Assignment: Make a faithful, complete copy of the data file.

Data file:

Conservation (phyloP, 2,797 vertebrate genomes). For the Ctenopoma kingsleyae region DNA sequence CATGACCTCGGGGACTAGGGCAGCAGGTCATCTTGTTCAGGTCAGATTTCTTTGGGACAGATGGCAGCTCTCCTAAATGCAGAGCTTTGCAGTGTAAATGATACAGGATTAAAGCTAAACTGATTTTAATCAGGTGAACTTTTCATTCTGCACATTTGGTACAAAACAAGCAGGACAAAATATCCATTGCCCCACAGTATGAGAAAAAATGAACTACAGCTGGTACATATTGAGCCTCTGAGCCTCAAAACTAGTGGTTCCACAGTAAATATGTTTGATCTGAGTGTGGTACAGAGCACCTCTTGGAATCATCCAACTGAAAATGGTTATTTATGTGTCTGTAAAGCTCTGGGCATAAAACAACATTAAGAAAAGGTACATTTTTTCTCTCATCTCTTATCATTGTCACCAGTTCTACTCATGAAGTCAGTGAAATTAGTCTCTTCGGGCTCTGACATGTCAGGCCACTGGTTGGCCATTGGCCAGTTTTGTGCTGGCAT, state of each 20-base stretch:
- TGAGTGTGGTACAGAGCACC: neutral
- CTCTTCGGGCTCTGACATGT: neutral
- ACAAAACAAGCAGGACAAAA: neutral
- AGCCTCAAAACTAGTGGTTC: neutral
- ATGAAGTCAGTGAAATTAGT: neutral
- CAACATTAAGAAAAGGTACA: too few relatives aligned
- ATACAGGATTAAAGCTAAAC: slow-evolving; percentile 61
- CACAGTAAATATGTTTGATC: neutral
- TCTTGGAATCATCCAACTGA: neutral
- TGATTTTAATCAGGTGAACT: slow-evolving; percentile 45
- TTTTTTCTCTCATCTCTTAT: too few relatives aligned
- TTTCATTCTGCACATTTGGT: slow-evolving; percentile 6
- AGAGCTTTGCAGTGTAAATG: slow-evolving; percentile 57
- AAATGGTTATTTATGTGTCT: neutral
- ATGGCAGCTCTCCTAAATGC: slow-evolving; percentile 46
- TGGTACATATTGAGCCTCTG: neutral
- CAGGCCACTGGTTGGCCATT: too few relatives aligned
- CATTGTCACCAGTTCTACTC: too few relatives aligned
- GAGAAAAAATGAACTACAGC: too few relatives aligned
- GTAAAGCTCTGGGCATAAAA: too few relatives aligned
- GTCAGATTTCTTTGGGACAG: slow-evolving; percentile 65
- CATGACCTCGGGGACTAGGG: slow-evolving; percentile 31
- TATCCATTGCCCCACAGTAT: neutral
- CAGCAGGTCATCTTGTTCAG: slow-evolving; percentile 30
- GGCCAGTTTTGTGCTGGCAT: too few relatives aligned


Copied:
Conservation (phyloP, 2,797 vertebrate genomes). For the Ctenopoma kingsleyae region DNA sequence CATGACCTCGGGGACTAGGGCAGCAGGTCATCTTGTTCAGGTCAGATTTCTTTGGGACAGATGGCAGCTCTCCTAAATGCAGAGCTTTGCAGTGTAAATGATACAGGATTAAAGCTAAACTGATTTTAATCAGGTGAACTTTTCATTCTGCACATTTGGTACAAAACAAGCAGGACAAAATATCCATTGCCCCACAGTATGAGAAAAAATGAACTACAGCTGGTACATATTGAGCCTCTGAGCCTCAAAACTAGTGGTTCCACAGTAAATATGTTTGATCTGAGTGTGGTACAGAGCACCTCTTGGAATCATCCAACTGAAAATGGTTATTTATGTGTCTGTAAAGCTCTGGGCATAAAACAACATTAAGAAAAGGTACATTTTTTCTCTCATCTCTTATCATTGTCACCAGTTCTACTCATGAAGTCAGTGAAATTAGTCTCTTCGGGCTCTGACATGTCAGGCCACTGGTTGGCCATTGGCCAGTTTTGTGCTGGCAT, state of each 20-base stretch:
- TGAGTGTGGTACAGAGCACC: neutral
- CTCTTCGGGCTCTGACATGT: neutral
- ACAAAACAAGCAGGACAAAA: neutral
- AGCCTCAAAACTAGTGGTTC: neutral
- ATGAAGTCAGTGAAATTAGT: neutral
- CAACATTAAGAAAAGGTACA: too few relatives aligned
- ATACAGGATTAAAGCTAAAC: slow-evolving; percentile 61
- CACAGTAAATATGTTTGATC: neutral
- TCTTGGAATCATCCAACTGA: neutral
- TGATTTTAATCAGGTGAACT: slow-evolving; percentile 45
- TTTTTTCTCTCATCTCTTAT: too few relatives aligned
- TTTCATTCTGCACATTTGGT: slow-evolving; percentile 6
- AGAGCTTTGCAGTGTAAATG: slow-evolving; percentile 57
- AAATGGTTATTTATGTGTCT: neutral
- ATGGCAGCTCTCCTAAATGC: slow-evolving; percentile 46
- TGGTACATATTGAGCCTCTG: neutral
- CAGGCCACTGGTTGGCCATT: too few relatives aligned
- CATTGTCACCAGTTCTACTC: too few relatives aligned
- GAGAAAAAATGAACTACAGC: too few relatives aligned
- GTAAAGCTCTGGGCATAAAA: too few relatives aligned
- GTCAGATTTCTTTGGGACAG: slow-evolving; percentile 65
- CATGACCTCGGGGACTAGGG: slow-evolving; percentile 31
- TATCCATTGCCCCACAGTAT: neutral
- CAGCAGGTCATCTTGTTCAG: slow-evolving; percentile 30
- GGCCAGTTTTGTGCTGGCAT: too few relatives aligned